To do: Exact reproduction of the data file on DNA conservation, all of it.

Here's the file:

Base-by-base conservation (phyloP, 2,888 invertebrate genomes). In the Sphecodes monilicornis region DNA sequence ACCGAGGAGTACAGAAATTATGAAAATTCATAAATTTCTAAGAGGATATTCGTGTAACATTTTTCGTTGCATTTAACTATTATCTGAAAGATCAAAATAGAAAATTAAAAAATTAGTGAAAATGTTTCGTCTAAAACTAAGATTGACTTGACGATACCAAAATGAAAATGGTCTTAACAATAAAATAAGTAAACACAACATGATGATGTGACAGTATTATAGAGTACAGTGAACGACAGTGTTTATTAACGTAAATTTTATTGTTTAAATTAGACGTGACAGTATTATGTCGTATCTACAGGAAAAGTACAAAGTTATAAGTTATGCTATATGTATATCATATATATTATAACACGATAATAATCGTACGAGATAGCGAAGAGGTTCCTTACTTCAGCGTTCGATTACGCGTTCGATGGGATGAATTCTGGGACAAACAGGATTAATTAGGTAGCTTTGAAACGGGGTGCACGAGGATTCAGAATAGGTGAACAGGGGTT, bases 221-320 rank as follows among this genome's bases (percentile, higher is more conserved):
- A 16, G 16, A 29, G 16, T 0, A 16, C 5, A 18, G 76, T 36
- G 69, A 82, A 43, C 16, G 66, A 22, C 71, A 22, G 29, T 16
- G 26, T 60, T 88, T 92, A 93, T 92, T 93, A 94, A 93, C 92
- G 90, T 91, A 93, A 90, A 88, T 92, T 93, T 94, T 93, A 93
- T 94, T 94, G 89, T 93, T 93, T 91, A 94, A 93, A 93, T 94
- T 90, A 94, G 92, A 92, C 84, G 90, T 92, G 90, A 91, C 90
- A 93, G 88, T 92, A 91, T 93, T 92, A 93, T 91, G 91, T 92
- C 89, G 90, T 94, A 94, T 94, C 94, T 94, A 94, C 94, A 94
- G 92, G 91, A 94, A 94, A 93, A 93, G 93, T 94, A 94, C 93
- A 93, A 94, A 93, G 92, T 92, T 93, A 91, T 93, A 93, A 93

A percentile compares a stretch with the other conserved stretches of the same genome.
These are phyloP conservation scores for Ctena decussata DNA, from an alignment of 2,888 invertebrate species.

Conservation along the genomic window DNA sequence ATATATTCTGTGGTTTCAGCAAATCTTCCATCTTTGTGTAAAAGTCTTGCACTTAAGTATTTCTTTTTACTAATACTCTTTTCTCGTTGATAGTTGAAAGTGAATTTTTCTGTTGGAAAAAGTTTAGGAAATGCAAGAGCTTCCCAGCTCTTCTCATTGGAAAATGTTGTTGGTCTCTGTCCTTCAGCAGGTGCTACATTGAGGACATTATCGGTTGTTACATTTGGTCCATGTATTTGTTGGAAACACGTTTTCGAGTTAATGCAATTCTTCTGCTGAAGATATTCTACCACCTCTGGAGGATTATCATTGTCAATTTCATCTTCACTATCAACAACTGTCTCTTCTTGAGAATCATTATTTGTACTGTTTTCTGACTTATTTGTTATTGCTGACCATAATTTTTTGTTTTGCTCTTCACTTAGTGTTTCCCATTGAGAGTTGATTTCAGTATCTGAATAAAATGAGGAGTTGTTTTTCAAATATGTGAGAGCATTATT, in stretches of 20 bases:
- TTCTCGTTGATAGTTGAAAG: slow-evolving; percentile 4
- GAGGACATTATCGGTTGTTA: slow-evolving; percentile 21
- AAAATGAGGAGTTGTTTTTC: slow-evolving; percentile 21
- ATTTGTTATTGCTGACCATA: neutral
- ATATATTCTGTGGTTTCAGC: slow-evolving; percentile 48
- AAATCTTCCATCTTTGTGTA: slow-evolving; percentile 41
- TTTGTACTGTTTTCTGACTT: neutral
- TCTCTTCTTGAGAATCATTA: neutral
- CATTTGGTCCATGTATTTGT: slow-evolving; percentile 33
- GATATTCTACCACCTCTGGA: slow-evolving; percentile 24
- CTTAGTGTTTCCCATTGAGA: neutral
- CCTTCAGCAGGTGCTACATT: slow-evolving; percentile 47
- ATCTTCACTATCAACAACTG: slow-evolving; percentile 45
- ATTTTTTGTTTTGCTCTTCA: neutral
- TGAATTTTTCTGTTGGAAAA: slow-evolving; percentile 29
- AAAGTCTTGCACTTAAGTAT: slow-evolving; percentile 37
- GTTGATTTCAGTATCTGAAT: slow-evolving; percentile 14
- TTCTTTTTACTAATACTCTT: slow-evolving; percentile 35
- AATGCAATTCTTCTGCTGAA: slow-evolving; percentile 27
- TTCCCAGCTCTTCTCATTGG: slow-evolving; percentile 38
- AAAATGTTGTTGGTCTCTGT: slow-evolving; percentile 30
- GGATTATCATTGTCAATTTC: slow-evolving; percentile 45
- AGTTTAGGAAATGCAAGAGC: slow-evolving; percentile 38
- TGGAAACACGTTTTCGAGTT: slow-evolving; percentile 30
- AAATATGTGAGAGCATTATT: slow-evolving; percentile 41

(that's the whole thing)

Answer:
Base-by-base conservation (phyloP, 2,888 invertebrate genomes). In the Sphecodes monilicornis region DNA sequence ACCGAGGAGTACAGAAATTATGAAAATTCATAAATTTCTAAGAGGATATTCGTGTAACATTTTTCGTTGCATTTAACTATTATCTGAAAGATCAAAATAGAAAATTAAAAAATTAGTGAAAATGTTTCGTCTAAAACTAAGATTGACTTGACGATACCAAAATGAAAATGGTCTTAACAATAAAATAAGTAAACACAACATGATGATGTGACAGTATTATAGAGTACAGTGAACGACAGTGTTTATTAACGTAAATTTTATTGTTTAAATTAGACGTGACAGTATTATGTCGTATCTACAGGAAAAGTACAAAGTTATAAGTTATGCTATATGTATATCATATATATTATAACACGATAATAATCGTACGAGATAGCGAAGAGGTTCCTTACTTCAGCGTTCGATTACGCGTTCGATGGGATGAATTCTGGGACAAACAGGATTAATTAGGTAGCTTTGAAACGGGGTGCACGAGGATTCAGAATAGGTGAACAGGGGTT, bases 221-320 rank as follows among this genome's bases (percentile, higher is more conserved):
- A 16, G 16, A 29, G 16, T 0, A 16, C 5, A 18, G 76, T 36
- G 69, A 82, A 43, C 16, G 66, A 22, C 71, A 22, G 29, T 16
- G 26, T 60, T 88, T 92, A 93, T 92, T 93, A 94, A 93, C 92
- G 90, T 91, A 93, A 90, A 88, T 92, T 93, T 94, T 93, A 93
- T 94, T 94, G 89, T 93, T 93, T 91, A 94, A 93, A 93, T 94
- T 90, A 94, G 92, A 92, C 84, G 90, T 92, G 90, A 91, C 90
- A 93, G 88, T 92, A 91, T 93, T 92, A 93, T 91, G 91, T 92
- C 89, G 90, T 94, A 94, T 94, C 94, T 94, A 94, C 94, A 94
- G 92, G 91, A 94, A 94, A 93, A 93, G 93, T 94, A 94, C 93
- A 93, A 94, A 93, G 92, T 92, T 93, A 91, T 93, A 93, A 93

A percentile compares a stretch with the other conserved stretches of the same genome.
These are phyloP conservation scores for Ctena decussata DNA, from an alignment of 2,888 invertebrate species.

Conservation along the genomic window DNA sequence ATATATTCTGTGGTTTCAGCAAATCTTCCATCTTTGTGTAAAAGTCTTGCACTTAAGTATTTCTTTTTACTAATACTCTTTTCTCGTTGATAGTTGAAAGTGAATTTTTCTGTTGGAAAAAGTTTAGGAAATGCAAGAGCTTCCCAGCTCTTCTCATTGGAAAATGTTGTTGGTCTCTGTCCTTCAGCAGGTGCTACATTGAGGACATTATCGGTTGTTACATTTGGTCCATGTATTTGTTGGAAACACGTTTTCGAGTTAATGCAATTCTTCTGCTGAAGATATTCTACCACCTCTGGAGGATTATCATTGTCAATTTCATCTTCACTATCAACAACTGTCTCTTCTTGAGAATCATTATTTGTACTGTTTTCTGACTTATTTGTTATTGCTGACCATAATTTTTTGTTTTGCTCTTCACTTAGTGTTTCCCATTGAGAGTTGATTTCAGTATCTGAATAAAATGAGGAGTTGTTTTTCAAATATGTGAGAGCATTATT, in stretches of 20 bases:
- TTCTCGTTGATAGTTGAAAG: slow-evolving; percentile 4
- GAGGACATTATCGGTTGTTA: slow-evolving; percentile 21
- AAAATGAGGAGTTGTTTTTC: slow-evolving; percentile 21
- ATTTGTTATTGCTGACCATA: neutral
- ATATATTCTGTGGTTTCAGC: slow-evolving; percentile 48
- AAATCTTCCATCTTTGTGTA: slow-evolving; percentile 41
- TTTGTACTGTTTTCTGACTT: neutral
- TCTCTTCTTGAGAATCATTA: neutral
- CATTTGGTCCATGTATTTGT: slow-evolving; percentile 33
- GATATTCTACCACCTCTGGA: slow-evolving; percentile 24
- CTTAGTGTTTCCCATTGAGA: neutral
- CCTTCAGCAGGTGCTACATT: slow-evolving; percentile 47
- ATCTTCACTATCAACAACTG: slow-evolving; percentile 45
- ATTTTTTGTTTTGCTCTTCA: neutral
- TGAATTTTTCTGTTGGAAAA: slow-evolving; percentile 29
- AAAGTCTTGCACTTAAGTAT: slow-evolving; percentile 37
- GTTGATTTCAGTATCTGAAT: slow-evolving; percentile 14
- TTCTTTTTACTAATACTCTT: slow-evolving; percentile 35
- AATGCAATTCTTCTGCTGAA: slow-evolving; percentile 27
- TTCCCAGCTCTTCTCATTGG: slow-evolving; percentile 38
- AAAATGTTGTTGGTCTCTGT: slow-evolving; percentile 30
- GGATTATCATTGTCAATTTC: slow-evolving; percentile 45
- AGTTTAGGAAATGCAAGAGC: slow-evolving; percentile 38
- TGGAAACACGTTTTCGAGTT: slow-evolving; percentile 30
- AAATATGTGAGAGCATTATT: slow-evolving; percentile 41